The Water Council is now accepting applications for its Pilot Program, which helps speed up the process for getting innovative water-related product ideas to market.
This is the third year in which the Milwaukee-based economic development group is taking applications from companies looking for support. The program specifically targets smaller businesses and startups, but larger ones can apply as well.
The program has gotten about $1.1 million in funding so far, including $400,000 from Wells Fargo to be used over the next four years. Companies under $5 million have to match 25 percent of the dollar amount granted by The Water Council, while companies above $5 million have to match dollar-for-dollar.
“When commercializing, it takes a long time,” said Elizabeth Thelen, director of entrepreneurship and talent at The Water Council. “And when you’re a startup vs. A.O. Smith, it’s hard… you have to have that perseverance, vision, dedication, resources — and that‘s where The Water Council comes in.”
As well as giving money in the form of grants, The Water Council assists chosen applicants with making connections in the industry, as well as helping them to set up the site or sites where the product will be tested.
“Besides money being a problem, sites are a huge problem when you’re trying to test products,” Thelen told WisBusiness.com. “Particularly in the water industry.”
Testing products at these sites lets companies obtain technical data which can make all the difference when trying to scale and commercialize a new product, or even upgrade an existing product with new technology.
PaveDrain, one of the program awardees from last year, got connected with a startup from The Water Council’s BREW accelerator program called MetaMateria. This startup specializes in phosphorus filtration, and its mechanism for doing so was integrated with PaveDrain’s permeable paving surface system, expanding its capacity for point source removal of pollutants.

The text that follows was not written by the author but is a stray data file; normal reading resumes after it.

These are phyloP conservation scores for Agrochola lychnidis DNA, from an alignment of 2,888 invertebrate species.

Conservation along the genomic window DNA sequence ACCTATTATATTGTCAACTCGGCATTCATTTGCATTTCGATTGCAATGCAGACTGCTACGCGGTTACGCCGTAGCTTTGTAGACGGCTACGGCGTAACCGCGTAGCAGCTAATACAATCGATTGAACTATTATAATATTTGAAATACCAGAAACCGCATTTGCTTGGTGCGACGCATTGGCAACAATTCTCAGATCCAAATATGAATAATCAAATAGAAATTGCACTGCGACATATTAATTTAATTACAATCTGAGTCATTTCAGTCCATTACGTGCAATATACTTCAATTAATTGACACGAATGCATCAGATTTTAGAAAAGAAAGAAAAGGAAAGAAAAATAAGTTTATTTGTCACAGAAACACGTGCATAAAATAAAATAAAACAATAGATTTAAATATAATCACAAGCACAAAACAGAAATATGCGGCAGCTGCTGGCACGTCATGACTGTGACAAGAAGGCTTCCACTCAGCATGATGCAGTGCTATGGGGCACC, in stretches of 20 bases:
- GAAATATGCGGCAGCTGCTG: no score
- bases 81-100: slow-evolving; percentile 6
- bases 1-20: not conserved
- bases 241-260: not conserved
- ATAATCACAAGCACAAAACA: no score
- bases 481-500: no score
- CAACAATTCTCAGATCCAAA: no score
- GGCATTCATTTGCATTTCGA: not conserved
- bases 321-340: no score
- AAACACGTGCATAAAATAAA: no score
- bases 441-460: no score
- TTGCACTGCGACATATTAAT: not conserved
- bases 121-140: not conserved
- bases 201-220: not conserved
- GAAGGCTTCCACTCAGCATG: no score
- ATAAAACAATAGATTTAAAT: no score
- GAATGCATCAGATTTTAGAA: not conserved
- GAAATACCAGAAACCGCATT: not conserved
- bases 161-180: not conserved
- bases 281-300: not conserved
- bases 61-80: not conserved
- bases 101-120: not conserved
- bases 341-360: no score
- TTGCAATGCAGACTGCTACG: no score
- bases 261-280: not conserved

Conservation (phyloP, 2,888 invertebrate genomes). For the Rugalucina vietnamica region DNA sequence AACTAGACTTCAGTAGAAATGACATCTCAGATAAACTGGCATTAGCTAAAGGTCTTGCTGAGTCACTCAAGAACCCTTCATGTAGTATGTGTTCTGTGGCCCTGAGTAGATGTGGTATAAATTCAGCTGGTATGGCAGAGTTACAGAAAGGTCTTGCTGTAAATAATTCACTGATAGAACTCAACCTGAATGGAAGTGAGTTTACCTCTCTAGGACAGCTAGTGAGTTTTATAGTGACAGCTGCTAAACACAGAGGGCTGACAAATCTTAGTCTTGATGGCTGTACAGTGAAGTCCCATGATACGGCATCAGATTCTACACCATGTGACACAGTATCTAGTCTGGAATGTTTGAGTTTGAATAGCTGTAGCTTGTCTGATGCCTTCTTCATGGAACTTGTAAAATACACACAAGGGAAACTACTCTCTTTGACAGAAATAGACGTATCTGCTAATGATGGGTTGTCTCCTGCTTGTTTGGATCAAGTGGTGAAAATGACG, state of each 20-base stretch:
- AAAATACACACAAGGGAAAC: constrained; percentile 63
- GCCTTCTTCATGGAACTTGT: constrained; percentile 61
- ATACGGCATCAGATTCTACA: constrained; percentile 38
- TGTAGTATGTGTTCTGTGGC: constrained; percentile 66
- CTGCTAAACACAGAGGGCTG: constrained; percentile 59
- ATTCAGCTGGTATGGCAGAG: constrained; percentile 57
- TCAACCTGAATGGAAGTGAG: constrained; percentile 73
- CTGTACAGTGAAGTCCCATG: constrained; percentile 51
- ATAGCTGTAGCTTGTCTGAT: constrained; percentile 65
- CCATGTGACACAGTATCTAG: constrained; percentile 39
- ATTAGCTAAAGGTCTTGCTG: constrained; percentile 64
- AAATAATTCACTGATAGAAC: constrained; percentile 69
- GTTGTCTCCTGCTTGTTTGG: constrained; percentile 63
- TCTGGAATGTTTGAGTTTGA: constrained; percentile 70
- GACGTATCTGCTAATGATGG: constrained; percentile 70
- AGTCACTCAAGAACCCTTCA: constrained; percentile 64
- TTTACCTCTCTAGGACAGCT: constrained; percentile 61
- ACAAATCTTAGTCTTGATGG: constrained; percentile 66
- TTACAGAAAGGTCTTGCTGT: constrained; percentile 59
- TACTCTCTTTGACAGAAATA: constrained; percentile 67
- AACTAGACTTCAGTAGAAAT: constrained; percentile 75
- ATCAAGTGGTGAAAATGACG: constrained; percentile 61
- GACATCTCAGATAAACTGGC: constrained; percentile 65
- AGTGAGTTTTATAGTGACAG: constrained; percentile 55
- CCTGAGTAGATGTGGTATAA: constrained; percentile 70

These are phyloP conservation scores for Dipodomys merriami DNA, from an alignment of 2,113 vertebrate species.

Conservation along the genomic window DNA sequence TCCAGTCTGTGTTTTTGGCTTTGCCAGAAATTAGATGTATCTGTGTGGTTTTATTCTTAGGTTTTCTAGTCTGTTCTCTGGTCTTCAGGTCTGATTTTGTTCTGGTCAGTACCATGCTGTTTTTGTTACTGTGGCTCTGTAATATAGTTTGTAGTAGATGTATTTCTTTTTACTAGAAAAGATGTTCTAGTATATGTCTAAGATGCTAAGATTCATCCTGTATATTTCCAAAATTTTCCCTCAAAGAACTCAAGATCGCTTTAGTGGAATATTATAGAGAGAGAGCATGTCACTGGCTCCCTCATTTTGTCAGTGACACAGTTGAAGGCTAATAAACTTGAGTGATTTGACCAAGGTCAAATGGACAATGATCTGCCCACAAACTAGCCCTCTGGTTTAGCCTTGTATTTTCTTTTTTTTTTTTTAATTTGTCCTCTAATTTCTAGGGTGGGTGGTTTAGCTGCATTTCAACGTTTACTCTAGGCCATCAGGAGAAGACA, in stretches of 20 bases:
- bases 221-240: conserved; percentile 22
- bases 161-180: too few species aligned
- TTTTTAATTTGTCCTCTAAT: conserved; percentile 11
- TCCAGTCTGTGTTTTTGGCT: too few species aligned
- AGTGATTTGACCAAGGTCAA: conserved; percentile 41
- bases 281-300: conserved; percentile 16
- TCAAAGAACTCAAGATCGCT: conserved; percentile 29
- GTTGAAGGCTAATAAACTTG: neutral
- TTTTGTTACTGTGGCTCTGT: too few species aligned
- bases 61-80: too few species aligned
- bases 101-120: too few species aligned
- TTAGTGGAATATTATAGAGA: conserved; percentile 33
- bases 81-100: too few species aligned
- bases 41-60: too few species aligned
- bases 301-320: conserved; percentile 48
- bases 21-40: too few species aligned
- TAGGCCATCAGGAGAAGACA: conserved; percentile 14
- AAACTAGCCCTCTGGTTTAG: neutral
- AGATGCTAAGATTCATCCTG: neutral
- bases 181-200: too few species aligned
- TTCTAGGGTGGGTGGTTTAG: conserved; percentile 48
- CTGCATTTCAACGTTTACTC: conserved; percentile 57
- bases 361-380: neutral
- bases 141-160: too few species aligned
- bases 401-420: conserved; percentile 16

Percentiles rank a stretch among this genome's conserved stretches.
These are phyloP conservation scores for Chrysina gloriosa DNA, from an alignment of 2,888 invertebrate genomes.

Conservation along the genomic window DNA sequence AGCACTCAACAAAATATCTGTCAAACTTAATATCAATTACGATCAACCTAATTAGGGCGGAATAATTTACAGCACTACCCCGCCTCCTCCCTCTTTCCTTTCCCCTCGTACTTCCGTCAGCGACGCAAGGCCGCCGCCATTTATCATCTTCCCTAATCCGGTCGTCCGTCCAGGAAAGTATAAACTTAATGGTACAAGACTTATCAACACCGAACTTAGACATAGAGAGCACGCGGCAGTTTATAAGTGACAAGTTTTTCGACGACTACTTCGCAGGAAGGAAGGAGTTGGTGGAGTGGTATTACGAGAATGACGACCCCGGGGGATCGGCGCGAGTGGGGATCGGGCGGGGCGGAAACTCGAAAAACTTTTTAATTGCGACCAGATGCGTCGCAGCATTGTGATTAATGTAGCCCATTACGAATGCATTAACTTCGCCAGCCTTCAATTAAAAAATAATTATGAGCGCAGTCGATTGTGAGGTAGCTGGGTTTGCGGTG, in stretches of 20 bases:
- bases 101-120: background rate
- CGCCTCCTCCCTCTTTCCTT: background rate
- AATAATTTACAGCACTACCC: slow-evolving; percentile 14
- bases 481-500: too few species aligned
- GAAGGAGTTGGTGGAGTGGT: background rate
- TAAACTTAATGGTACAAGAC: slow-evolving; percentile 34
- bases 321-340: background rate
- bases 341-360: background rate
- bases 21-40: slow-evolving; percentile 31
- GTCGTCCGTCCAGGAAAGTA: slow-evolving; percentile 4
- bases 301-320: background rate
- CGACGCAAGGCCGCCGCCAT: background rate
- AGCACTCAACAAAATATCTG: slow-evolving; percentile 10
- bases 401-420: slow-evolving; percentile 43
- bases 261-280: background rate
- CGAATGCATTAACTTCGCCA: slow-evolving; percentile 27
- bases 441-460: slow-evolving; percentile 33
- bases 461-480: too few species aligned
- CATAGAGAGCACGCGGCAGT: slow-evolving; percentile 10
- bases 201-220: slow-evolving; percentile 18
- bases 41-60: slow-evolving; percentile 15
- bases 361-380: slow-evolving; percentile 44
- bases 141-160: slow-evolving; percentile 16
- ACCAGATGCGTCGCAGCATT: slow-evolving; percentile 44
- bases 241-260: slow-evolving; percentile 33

By testing this hybrid product at seven different sites, PaveDrain was able to see how much phosphorus could be removed in a multitude of settings with varying factors affecting performance.
Thelen says the Pilot Program helps companies to build out “the actual data collection validation process,” as well as getting the right certifications and achieving consistent product performance.
“The Council’s platform for gathering technical data in order to scale and commercialize technologies will provide much needed enhancements to our water infrastructure and fills a critical gap in the clean-tech ecosystem,” said Mary Wenzel, head of environmental affairs at Wells Fargo, which supports the program alongside the Fund for Lake Michigan and the Milwaukee Metropolitan Sewerage District.
Applications to the program are being accepted in five general categories:
*Intelligent stormwater green infrastructure, covering things like cisterns, green roofs, porous paving materials and bioswales, which remove silt and pollution from surface runoff water. In this category, projects must create web-based infrastructure to manage stormwater and the systems for directing it.
*Stormwater quality, which includes projects relating to finding pollution or contaminants in stormwater, with management practices for capture and treatment of dirty stormwater. Projects that can identify ways to reuse the water will be considered “high priority.”
*Stormwater quantity, including projects that control runoff, holding off the release of stormwater into sewers and other waterways.
*Plant process technology, which covers projects for nutrient removal, energy production, and cost reduction.
*Other water technology applications, which includes any projects that don’t fit neatly into another category.
“As we have seen with recent water problems in Flint and historic flooding in Houston, these challenges require new approaches and cutting-edge technologies,” said Vicki Elkin, executive director of the Fund for Lake Michigan.
Applying businesses must have a water-related product and be a member of The Water Council. The deadline for applications is Nov. 11.
Entries will be scored by a panel of judges from the Fund for Lake Michigan, Wells Fargo, MMSD and The Water Council senior staff. Those that make the cut will be notified by the end of December, and the program starts in early 2018.
Read about previous Pilot Program recipients: http://thewatercouncil.com/programs/pilot-project/
–By Alex Moe